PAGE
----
Colgate’s Jazzin’ it Up: Celebrating Wayne Shorter

Brendan Young

At 7:30 p.m. on November 16 and 17, community members and students gathered at the Palace Theater for Wayne’s World: Celebrating the Music of Wayne Shorter, this semester’s iteration of the biannual Core 152 jazz program. Associate Professor of Music Glenn Cashman led a quartet including Central New York jazz regulars Mike Solazzo on upright bass and Jimmy Johns on drums. The quartet also featured Richard Roeder on guitar. Roeder makes his living as a record producer in Baltimore, but his own post-bop chops were undeniable as he accompanied and traded solos with Cashman. If you weren’t wearing your glasses on Friday night, you might think that Roeder was Pat Metheny. From his similar Einstein hair-do and archtop guitar, to the effected sound of his instrument, presence like Roeder’s was a once-in-ten-years sort of happening in Hamilton, New York.

The repertoire of the performance (seven out of eight were Shorter compositions) plays an important role in fitting into Core 152’s Challenge of Modernity curriculum. Shorter played in Miles Davis ensembles from 1964 to 1970. Davis is an extraordinary figure in jazz history not just because of his trumpet playing, but because of his uncanny ability to find talent in others and put together great bands. Previously, the Core 152 concert has featured the music of John Coltrane including his albums A Love Supreme and Coltrane Plays the Blues. Coltrane played tenor saxophone with Davis from 1955 to 1961. After Coltrane left, Davis tried out Hank Mobley, then George Coleman, and finally Shorter. Between numbers on Friday night, Cashman attributed the “revitalization of the Miles Davis quintet” to Shorter’s joining the band in 1964, “taking the band in a new direction,” bringing not only his skills as a talented composer, but also his “compositional-style playing.” I took Professor Cashman’s remark to imply Shorter’s careful playing, his foresight, his restraint and his thoughtfulness as an improviser to play the saxophone not only as an extension of his musical thoughts but as an instrument to make the whole band sound better.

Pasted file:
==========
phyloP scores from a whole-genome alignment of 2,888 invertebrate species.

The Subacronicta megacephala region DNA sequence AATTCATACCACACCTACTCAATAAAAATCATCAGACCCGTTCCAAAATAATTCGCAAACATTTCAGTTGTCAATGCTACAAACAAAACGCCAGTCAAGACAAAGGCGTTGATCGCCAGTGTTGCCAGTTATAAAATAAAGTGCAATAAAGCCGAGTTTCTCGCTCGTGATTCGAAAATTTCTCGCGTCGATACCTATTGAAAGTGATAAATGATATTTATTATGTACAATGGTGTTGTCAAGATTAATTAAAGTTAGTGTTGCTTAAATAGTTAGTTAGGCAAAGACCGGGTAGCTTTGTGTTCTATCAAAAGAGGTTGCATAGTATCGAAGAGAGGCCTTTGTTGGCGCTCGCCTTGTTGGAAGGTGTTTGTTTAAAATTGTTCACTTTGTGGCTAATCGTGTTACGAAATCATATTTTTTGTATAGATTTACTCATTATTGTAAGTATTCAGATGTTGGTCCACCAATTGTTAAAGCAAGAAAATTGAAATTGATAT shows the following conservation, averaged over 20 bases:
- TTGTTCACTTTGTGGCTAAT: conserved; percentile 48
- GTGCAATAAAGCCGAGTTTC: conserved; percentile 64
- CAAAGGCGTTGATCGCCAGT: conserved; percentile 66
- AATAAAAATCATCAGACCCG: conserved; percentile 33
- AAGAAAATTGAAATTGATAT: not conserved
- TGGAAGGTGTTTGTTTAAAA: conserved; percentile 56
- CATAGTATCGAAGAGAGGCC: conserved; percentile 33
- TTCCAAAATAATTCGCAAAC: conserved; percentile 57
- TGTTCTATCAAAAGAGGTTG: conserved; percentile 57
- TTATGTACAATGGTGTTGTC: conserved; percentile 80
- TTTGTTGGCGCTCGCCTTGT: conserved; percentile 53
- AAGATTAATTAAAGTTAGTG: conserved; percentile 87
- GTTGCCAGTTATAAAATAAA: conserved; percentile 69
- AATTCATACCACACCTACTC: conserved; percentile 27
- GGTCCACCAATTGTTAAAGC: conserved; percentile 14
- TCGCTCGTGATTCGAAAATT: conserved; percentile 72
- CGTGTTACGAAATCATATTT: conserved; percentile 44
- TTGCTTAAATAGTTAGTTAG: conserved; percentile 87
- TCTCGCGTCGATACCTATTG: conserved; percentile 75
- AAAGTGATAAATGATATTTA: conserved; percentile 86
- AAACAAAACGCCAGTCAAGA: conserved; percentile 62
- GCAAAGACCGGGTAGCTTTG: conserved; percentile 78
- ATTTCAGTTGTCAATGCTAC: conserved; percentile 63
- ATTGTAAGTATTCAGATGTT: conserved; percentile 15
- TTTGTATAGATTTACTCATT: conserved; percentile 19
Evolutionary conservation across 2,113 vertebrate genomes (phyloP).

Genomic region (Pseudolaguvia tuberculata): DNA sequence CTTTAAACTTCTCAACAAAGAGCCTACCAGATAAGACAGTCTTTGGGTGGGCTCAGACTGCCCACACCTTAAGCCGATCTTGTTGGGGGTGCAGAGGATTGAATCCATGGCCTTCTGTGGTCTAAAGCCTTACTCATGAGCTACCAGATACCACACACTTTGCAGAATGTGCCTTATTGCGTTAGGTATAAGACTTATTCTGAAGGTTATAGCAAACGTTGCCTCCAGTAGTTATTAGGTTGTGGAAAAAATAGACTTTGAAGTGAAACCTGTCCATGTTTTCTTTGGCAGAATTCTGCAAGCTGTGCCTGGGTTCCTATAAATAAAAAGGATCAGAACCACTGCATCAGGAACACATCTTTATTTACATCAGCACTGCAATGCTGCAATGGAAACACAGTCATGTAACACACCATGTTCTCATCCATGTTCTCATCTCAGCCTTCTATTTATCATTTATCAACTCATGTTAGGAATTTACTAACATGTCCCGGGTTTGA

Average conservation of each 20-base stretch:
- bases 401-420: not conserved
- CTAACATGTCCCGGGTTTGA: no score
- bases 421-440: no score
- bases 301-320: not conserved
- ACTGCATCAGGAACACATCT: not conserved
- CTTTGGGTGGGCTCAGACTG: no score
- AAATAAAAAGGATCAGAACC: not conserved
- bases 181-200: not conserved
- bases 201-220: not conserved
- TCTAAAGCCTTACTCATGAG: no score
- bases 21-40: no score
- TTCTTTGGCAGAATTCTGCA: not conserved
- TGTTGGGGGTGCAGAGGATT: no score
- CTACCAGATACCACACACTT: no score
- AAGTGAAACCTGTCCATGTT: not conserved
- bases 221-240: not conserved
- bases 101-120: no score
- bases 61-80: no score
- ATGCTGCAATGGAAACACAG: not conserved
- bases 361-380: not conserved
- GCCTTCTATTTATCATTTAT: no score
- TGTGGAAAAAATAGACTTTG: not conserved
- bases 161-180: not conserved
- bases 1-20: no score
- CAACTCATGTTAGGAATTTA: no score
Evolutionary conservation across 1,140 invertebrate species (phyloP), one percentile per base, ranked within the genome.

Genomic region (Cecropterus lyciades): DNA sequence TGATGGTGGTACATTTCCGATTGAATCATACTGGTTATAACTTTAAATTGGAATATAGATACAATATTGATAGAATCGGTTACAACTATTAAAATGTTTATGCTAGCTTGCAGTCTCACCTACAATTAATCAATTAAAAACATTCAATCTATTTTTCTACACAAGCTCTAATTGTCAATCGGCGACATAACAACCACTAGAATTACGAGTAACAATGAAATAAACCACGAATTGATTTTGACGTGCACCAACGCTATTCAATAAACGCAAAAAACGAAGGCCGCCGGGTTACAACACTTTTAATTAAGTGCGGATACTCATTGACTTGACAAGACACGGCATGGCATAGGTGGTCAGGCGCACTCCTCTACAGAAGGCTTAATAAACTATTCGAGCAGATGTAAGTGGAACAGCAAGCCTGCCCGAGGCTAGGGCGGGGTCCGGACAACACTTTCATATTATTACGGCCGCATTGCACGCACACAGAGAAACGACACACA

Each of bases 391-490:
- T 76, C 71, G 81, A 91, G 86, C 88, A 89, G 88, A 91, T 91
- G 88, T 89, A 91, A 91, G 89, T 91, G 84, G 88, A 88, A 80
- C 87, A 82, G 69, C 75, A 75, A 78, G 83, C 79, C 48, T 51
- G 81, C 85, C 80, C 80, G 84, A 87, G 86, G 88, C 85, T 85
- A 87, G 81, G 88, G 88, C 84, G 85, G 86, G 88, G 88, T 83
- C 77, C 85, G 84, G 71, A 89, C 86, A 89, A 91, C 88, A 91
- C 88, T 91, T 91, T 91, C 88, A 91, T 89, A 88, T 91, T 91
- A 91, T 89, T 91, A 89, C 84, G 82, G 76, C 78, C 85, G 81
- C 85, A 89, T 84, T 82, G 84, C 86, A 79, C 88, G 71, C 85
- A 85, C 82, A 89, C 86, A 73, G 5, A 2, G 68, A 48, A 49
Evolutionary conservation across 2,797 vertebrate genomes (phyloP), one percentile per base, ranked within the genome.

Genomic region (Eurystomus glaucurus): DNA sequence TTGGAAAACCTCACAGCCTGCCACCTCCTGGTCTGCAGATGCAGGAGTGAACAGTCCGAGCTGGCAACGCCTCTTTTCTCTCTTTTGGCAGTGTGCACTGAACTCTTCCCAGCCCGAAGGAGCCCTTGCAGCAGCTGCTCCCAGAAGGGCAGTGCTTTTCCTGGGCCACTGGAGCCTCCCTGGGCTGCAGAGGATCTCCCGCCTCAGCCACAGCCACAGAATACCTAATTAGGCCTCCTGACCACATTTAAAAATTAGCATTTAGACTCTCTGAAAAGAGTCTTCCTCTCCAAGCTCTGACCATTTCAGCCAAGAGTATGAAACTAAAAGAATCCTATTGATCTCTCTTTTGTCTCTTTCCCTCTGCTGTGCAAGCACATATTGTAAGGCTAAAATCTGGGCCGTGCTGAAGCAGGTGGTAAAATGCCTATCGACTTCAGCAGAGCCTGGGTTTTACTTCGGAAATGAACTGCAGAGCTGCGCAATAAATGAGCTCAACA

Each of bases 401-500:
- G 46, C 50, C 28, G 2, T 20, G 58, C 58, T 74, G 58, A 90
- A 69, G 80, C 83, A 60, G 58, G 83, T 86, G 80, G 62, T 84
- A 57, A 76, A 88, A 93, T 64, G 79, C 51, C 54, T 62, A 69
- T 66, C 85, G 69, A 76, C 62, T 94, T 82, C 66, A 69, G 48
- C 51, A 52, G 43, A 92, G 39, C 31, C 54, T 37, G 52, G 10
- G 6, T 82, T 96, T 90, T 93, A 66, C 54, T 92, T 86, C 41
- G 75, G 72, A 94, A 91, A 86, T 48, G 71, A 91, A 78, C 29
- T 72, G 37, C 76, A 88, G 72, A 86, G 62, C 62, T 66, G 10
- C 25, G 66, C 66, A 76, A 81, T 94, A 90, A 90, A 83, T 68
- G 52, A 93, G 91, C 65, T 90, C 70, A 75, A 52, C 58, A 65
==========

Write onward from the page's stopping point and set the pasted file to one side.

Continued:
Selections for the concert Friday evening included some standout tunes from Shorter’s mid-60s recordings on Blue Note Records. “Virgo” from 1964’s Night Dreamer was the ballad of the night, with a beautiful cadenza from Cashman on the tenor. “Witch Hunt,” “Wild Flower” and the title track from 1965’s Speak No Evil represented the strong core of new standards that Shorter has given the jazz world. “Footprints” was also recorded for Blue Note on 1966’s Adam’s Apple, but like “E.S.P.” and “Nefertiti,” it became famous for its recording with the second great Davis quintet. To gauge Shorter’s influence on the Davis band without delving into the music, you might consider that these last two tunes were also the titles of two of Miles’ albums. Milton Nascimento’s “Ponta De Areia,” a melodic favorite of Cashman’s, was recorded on Shorter’s 1975 album Native Dancer.

Earlier on Friday, Roeder led a master class in the Dana Arts Center. Roeder spoke to Colgate students about his guitar-playing role, tailoring his harmonies to accompany soloists. He explained that among professional jazz guitarists, anyone could play the solo from “Giant Steps” (a challenging Coltrane tune).

“But if you can make the soloist you’re accompanying sound good, they’ll think you’re a genius,” Roeder said.

Without intending to, Roeder touched on an essential part of the Wayne Shorter program that would follow that evening. Watching him play on stage, you can tell that he has the ear and the sensibility of a producer or a composer in the spirit of Shorter. He frequently adjusted his amplifier to provide the perfect color to accompany Cashman on saxophone. He used some less orthodox techniques of rolling on and off his volume control to provide dramatic crescendos and decrescendos. He went above and beyond his role as the rhythm player to be a foil, to provide counterpoint, to play off of the other musicians.